Sunday, October 24, 2010

Busy Boy

Justin was a busy boy today. He hung the rest of the doors and outfitted many of them with doorknobs and latches and the like. The only think holding him up was me...I was a little behind on my prepping the doorknobs and latches and the like.

Our linen closet, all buttoned up.

So, while I was finishing up the prepping of hardware, J moved onto relocating the light switch so that it wouldn't be behind the door in the bedroom.

The pocket door for the master closet with adjacent new light switch.Check out the period hardware on the spare bedroom door! Salvaged from our own home.

Trying to use up the expiring Chinook Book coupons for 2010, we stopped by Second Use, a used building supply store, and found two matching bifold doors for the second bedroom's closet in the right size and style all for about $75 which was a screaming deal for solid oak doors in a craftsman style. Yippee!! So, we'll have more door stories coming soon.

Saturday, October 23, 2010


Justin and I have been hard at work, starting projects left and right. But all of this work has left precious little time for blogging so it's time to play catch up.

First, check out a finished project:

We made the really, we made the frame and headboard. I just couldn't bear the price of an upholstered bed from the store when the materials to DIY the bed were less than $200. So the bedroom is looking a little on the gray side but at some point I'm going to find some red and orange accents to liven the room up a bit.

So, how did we do it? The headboard is a separate piece and is actually mounted on the wall with french cleats. It was pretty easy...we cut a 3/8" piece of plywood and used a frame of 2x2s to shore up the plywood and give it some structure. Then we glued a piece of 2" foam to the front of the plywood and covered the foam and plywood with batting. We fastened the batting to the frame with staples, making sure that the batting was smooth. Finally, we covered the batting with the upholstery fabric, pulling the sides taut and stapling the selvage to the backside. For the bed frame, we cut 3/4" plywood 7.5" wide and to the lengths of the boxspring. We mounted 2x4s to two of the plywood strips to form and "L", giving a shelf for one side of the boxspring to rest on. Then we screwed the plywood strips together to form a box. Next, we added one 2x4 piece in the center of the box to hold up the boxspring (we have a king bed so there are actually 2 twin-size boxsprings). Finally, we attached furniture feet to the box to give it a little height off the ground and a finished look. There are 7 feet on this bed, one on each corner and three attached to the 2x4 in the center. I ordered the furniture feet online. And lastly, we upholstered the frame just like the headboard, except skipping the foam layer.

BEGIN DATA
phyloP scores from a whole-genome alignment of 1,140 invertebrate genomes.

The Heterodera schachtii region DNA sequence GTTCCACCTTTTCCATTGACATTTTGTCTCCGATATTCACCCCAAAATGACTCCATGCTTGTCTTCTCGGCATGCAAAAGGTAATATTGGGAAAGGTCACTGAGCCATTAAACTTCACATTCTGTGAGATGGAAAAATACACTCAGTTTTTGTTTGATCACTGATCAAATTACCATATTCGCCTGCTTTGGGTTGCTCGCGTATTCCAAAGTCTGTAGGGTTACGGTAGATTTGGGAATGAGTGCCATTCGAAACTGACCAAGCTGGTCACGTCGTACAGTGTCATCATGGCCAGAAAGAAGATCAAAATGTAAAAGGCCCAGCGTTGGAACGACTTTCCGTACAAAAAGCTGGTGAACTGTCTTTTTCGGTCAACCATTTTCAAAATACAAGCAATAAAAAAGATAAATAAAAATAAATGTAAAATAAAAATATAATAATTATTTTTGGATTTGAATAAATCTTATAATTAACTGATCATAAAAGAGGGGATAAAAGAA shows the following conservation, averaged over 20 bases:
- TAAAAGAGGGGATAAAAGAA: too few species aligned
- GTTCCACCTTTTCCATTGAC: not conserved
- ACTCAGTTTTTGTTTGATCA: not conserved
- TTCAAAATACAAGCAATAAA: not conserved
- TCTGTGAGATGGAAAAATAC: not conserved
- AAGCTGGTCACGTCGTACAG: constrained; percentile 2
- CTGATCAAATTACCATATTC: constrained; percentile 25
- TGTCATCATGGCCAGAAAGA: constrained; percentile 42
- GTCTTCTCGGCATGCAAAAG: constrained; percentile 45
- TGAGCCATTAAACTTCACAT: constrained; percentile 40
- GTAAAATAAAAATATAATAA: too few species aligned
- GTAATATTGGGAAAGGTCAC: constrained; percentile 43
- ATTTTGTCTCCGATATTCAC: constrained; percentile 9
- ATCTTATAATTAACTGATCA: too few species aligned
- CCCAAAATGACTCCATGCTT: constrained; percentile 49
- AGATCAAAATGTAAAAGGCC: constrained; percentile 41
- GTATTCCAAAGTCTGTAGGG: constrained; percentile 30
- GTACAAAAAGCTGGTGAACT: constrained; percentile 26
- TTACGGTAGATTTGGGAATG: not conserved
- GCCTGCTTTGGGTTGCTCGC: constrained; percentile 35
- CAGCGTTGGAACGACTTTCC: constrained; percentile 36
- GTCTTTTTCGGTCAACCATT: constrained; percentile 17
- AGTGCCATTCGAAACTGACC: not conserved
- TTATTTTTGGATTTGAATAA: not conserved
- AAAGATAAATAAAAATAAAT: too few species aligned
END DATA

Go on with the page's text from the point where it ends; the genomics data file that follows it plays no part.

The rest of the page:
So, what else have we been up to? Check out those nightstands in the photo. That was another lengthy project. We sanded off the finish from two nightstands that I picked up from craigslist and painted and stained the bare wood to make them look like new. The feet are painted black and the rest of the box is stained a medium-dark finish. This was a lot of work. The sanding was tedious (and because we couldn't easily get all of the nooks and crannies, I decided to paint part of it). The painting took 2 coats + a coat of primer and the staining was a bit of a disaster. Let me warn everyone that you never want to buy the staining product that has stain and polyurethane all in one. It is a sloppy mess. The sheen was inconsistent and the color was streaky. I ended up settling with the streaky finish and going over the whole kit'n'caboodle with clear polyurethane for 3 coats. Luckily, polyurethane goes on and finishes like a dream.

So, there's my $300 of used and homemade bedroom furniture. I hadn't exactly planned to do this so much on the cheap but sometimes it just works out like that.

In other news, we finally have a bathroom door (upstairs). In fact, we have doors for all of the bedrooms and a few closets too now. Justin and I painted 7 doors over the last few weeks and have 3 of 7 hanging in their final home. We still need to attach the doorknobs and other hardware as well as figure out the strategy for hanging the other 4 doors (these require us to mortise out the frames for the hinges.)

At long last....Privacy!